The London 2012 Olympics will inevitably initiate a spike in demand for data, with increased strain being put on the country's internet infrastructure. But according to the Government, the UK is now able to cope with heightened demand.
The Government explained that it has successfully addressed the risks posed by extra demand, meaning that a download limit will not be imposed on businesses; which is something of a relief to the depressed British economy.
In February, the Government issued a cautionary statement, saying that in "very severe cases there may be drop-outs due to an increased number of people accessing the internet".
"In addition, ISPs may introduce data caps during peak times to try and spread the loading and give a more equal service to their entire customer base."
Now, however, Government officials are confident that the plans they have put in place have ruled out any prospect of a large scale internet crash. Speaking to the BBC, a spokesman explained that the situation has moved on "considerably" since the Government issued its warning.
"We do not now believe there is likely to be any impact on the UK internet infrastructure during the Olympic Games. We are still advising companies to speak to their internet service providers about the internet capacity within their buildings," the spokesperson explained.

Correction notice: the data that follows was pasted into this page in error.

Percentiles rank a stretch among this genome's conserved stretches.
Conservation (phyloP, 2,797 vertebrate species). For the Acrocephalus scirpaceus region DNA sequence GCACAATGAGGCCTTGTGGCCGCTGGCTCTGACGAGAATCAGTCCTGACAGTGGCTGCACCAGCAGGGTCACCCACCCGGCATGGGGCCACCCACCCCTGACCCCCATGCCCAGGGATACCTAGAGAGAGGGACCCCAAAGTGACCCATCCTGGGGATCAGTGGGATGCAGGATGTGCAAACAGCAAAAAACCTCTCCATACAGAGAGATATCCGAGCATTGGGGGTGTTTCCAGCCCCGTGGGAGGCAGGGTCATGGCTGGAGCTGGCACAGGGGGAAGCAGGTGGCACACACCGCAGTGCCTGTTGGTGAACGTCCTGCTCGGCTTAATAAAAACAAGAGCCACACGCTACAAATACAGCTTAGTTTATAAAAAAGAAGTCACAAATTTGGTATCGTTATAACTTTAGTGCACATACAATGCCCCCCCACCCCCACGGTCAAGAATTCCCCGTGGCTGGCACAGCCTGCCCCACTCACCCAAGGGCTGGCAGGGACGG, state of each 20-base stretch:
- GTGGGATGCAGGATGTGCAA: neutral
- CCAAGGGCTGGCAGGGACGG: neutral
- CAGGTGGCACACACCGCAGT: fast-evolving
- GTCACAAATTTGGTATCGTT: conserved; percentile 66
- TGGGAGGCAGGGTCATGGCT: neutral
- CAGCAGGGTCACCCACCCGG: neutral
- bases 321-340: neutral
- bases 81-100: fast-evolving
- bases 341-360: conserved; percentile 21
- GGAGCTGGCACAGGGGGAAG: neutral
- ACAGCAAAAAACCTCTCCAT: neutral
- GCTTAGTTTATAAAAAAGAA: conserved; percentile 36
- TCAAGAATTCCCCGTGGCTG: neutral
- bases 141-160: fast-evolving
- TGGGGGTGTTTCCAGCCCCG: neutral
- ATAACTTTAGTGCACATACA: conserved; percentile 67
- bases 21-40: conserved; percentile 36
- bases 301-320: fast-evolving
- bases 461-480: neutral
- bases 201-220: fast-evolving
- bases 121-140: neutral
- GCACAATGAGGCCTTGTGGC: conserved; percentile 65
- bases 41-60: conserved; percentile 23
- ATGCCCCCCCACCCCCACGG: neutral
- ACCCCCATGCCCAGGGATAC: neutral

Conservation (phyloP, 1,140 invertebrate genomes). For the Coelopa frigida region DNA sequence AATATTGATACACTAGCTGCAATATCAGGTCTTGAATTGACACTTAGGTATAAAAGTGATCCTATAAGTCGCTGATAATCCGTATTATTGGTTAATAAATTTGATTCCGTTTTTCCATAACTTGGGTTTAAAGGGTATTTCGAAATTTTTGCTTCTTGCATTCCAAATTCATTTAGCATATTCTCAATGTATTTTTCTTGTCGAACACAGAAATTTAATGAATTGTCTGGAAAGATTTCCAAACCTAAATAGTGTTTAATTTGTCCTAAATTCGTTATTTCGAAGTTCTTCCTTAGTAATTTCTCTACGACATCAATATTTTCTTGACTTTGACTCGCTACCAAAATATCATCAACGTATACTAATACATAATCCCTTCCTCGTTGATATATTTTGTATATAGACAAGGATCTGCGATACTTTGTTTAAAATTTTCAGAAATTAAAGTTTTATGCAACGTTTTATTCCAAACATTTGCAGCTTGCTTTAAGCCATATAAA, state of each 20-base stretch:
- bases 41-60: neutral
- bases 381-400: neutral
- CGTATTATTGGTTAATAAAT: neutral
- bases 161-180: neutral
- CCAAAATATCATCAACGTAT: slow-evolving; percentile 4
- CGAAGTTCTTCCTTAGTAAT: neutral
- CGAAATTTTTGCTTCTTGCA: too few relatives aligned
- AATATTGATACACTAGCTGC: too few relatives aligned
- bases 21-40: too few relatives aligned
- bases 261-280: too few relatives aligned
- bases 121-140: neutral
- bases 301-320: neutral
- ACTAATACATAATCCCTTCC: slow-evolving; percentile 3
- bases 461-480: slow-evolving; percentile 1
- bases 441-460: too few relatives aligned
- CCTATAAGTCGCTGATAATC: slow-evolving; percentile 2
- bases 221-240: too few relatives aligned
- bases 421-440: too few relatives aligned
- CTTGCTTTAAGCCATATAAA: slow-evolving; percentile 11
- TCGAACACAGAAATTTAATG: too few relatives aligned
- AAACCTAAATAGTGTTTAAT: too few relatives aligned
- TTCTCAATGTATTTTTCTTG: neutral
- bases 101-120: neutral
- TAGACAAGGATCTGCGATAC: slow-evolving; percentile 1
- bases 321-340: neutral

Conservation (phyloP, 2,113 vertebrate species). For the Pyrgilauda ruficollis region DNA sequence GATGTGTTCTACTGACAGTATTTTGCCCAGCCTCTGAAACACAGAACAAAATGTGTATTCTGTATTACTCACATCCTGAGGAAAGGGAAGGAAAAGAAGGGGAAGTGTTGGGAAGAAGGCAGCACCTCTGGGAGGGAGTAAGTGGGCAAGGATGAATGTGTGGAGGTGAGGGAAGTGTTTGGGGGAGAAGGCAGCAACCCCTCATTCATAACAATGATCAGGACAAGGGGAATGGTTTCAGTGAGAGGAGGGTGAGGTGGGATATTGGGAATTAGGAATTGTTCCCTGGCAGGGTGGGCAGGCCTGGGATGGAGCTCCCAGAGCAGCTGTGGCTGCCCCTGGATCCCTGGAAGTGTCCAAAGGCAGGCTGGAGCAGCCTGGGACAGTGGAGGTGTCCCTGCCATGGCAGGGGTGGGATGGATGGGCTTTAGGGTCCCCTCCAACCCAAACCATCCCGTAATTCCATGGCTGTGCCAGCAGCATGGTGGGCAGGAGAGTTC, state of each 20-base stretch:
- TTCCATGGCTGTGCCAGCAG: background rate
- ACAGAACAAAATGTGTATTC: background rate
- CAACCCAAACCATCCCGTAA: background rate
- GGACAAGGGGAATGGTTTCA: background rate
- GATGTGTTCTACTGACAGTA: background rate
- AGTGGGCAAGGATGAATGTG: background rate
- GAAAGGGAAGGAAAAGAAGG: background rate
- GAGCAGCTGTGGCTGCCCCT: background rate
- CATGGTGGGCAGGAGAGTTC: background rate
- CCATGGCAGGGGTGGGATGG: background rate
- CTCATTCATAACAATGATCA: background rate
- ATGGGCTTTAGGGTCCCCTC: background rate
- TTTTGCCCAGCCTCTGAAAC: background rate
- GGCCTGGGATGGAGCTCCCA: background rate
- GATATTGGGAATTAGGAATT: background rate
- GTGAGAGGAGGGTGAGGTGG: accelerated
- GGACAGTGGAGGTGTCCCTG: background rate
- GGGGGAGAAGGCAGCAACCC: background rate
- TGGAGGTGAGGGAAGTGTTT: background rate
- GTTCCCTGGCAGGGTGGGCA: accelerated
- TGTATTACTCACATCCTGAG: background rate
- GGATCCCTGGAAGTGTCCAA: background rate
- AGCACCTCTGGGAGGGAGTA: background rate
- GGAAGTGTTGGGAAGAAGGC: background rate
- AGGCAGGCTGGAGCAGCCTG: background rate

"If a significant number of employees were to watch the live streaming of an event, it could significantly slow a company's network speed if there is not enough network capacity available."
Olympics telecoms provider BT, meanwhile, explained that it has taken every conceivable precaution to ensure that the Games are not disturbed by any major glitches. In fact, a spokesperson for BT explained that the firm has researched and studied telecoms provision for events like the Super Bowl and last year's Royal Wedding in preparation.
"As a result we've built a capacity model for our core broadband networks and we've brought forward investment and capacity increases to meet the anticipated extra demand," the spokesperson said. "On top of the extra planning and investment, we've also installed more than 475,000 Wi-fi hotspots in Greater London."